Energy modelling was done from the very beginning of the project by utilising operating speed measurement data from the Viking Grace energy management system. Design values for the ship’s propulsion power production, electricity and heat consumption were included in the energy model, in addition to the ship machinery and fuel data. The engine maker provided information on fuel consumption, exhaust gas temperatures and flows, as well as cooling water production. Several rounds of calculation were performed on alternative concepts for ship propulsion, electricity distribution and waste heat recovery. The results were documented in the ship’s KPI follow-up document that was included in the energy efficiency report during ship concept generation, and the process provided decision-making support for technology selection.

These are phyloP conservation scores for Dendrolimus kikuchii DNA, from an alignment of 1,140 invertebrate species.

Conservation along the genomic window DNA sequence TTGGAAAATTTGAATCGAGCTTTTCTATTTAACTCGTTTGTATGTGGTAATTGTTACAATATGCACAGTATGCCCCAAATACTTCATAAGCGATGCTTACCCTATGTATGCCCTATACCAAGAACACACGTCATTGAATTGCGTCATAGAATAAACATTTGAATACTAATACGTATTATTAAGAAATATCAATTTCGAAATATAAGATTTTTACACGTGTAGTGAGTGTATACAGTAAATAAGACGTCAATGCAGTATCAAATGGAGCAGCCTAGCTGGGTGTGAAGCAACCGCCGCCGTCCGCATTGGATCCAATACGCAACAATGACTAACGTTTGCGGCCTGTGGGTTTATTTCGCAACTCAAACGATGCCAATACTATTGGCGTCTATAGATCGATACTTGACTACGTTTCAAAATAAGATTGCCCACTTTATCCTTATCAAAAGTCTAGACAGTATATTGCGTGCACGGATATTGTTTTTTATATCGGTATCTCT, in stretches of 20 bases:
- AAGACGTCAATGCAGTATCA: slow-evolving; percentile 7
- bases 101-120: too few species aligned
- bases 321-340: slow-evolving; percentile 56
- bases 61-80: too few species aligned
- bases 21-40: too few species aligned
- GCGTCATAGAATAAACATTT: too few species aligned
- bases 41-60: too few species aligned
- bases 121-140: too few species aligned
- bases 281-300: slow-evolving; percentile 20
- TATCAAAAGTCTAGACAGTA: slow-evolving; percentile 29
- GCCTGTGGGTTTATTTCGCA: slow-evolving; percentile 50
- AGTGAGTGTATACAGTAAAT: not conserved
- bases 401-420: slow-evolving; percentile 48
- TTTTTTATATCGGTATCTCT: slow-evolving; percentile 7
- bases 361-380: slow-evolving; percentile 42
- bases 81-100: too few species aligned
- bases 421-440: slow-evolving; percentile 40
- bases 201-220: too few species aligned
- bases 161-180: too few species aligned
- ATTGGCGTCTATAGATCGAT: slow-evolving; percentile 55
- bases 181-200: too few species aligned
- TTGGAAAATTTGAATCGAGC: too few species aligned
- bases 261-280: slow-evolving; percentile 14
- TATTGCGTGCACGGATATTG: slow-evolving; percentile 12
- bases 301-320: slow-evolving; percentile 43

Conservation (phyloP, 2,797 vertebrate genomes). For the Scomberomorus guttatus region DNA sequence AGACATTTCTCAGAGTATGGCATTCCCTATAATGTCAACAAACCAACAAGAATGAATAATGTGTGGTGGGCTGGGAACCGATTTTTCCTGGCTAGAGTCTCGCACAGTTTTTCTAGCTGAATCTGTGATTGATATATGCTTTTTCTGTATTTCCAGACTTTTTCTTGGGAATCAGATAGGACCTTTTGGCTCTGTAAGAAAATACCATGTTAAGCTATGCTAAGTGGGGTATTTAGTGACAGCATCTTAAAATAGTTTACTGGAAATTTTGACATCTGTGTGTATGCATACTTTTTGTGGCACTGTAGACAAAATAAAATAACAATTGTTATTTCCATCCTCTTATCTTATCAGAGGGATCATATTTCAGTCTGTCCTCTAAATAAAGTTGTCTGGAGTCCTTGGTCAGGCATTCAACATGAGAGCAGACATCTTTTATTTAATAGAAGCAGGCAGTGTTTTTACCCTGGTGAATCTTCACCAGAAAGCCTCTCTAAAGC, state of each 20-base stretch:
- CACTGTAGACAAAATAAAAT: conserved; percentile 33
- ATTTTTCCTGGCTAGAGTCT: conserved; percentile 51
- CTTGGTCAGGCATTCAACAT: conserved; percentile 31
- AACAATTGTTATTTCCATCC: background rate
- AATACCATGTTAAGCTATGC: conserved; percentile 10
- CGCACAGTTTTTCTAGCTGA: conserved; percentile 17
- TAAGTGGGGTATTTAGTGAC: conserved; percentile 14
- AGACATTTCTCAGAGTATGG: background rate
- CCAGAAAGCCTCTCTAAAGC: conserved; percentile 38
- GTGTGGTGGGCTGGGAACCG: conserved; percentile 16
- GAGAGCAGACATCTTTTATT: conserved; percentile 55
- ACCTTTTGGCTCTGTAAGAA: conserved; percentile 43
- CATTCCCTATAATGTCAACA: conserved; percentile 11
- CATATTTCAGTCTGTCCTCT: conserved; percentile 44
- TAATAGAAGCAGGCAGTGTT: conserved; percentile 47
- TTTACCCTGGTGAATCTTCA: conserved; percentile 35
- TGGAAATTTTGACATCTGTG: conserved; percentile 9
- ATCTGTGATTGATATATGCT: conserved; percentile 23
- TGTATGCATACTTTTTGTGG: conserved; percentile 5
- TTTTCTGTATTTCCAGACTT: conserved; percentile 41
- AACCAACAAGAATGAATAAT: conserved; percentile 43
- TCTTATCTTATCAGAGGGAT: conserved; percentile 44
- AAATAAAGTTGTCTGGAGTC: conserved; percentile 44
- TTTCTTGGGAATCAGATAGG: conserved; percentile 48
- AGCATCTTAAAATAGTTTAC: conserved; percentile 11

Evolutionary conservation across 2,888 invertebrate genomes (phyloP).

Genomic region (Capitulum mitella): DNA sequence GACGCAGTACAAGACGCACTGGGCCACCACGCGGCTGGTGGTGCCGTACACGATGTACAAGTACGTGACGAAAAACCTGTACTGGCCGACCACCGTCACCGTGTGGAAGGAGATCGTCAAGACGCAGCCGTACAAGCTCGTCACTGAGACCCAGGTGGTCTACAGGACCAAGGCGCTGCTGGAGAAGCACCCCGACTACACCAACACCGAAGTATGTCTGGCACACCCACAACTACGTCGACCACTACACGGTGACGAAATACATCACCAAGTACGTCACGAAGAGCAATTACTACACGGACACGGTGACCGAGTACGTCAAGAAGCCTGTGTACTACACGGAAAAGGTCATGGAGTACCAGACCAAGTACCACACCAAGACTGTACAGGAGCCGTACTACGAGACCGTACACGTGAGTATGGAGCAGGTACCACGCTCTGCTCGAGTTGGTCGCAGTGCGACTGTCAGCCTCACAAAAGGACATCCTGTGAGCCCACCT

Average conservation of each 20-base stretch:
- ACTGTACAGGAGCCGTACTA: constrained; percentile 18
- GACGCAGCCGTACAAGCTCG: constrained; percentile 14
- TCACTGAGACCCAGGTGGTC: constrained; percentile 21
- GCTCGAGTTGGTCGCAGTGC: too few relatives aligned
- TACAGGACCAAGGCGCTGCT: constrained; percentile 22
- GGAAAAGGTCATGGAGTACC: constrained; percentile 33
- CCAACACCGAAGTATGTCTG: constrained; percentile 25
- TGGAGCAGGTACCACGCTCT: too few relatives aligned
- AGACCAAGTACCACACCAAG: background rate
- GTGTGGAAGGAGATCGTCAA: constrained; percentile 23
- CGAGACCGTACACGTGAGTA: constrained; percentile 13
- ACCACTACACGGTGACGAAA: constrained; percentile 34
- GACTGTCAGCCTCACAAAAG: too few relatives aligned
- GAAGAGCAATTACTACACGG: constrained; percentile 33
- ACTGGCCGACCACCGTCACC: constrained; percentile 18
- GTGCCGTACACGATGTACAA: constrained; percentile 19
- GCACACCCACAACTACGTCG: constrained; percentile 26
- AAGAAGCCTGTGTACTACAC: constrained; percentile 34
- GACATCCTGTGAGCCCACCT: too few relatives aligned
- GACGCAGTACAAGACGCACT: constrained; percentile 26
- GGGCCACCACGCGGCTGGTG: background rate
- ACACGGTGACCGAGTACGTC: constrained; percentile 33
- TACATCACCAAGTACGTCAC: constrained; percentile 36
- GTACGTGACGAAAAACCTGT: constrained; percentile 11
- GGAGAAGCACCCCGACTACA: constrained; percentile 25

Special attention was paid to energy modelling in waste heat recovery system development, since the maker of the waste heat recovery equipment, Swedish Climeon, had previously retrofitted one small Organic Rankine Cycle unit on Viking Grace. The units for Viking Glory will be new-generation, but the data from the existing unit provided an important verification platform for the equipment maker. Deltamarin received a mathematical calculation model for the ORC unit electricity production within the feasible waste heat and cooling water flow- and temperature range, which was combined with the energy simulation model. This enabled very realistic simulation of the produced electricity, considering the energy system and all other ship design choices and technologies simultaneously. The model was utilised to give decision-making support to the designers in questions related to waste heat recovery and fresh-water cooling system dimensioning and architecture.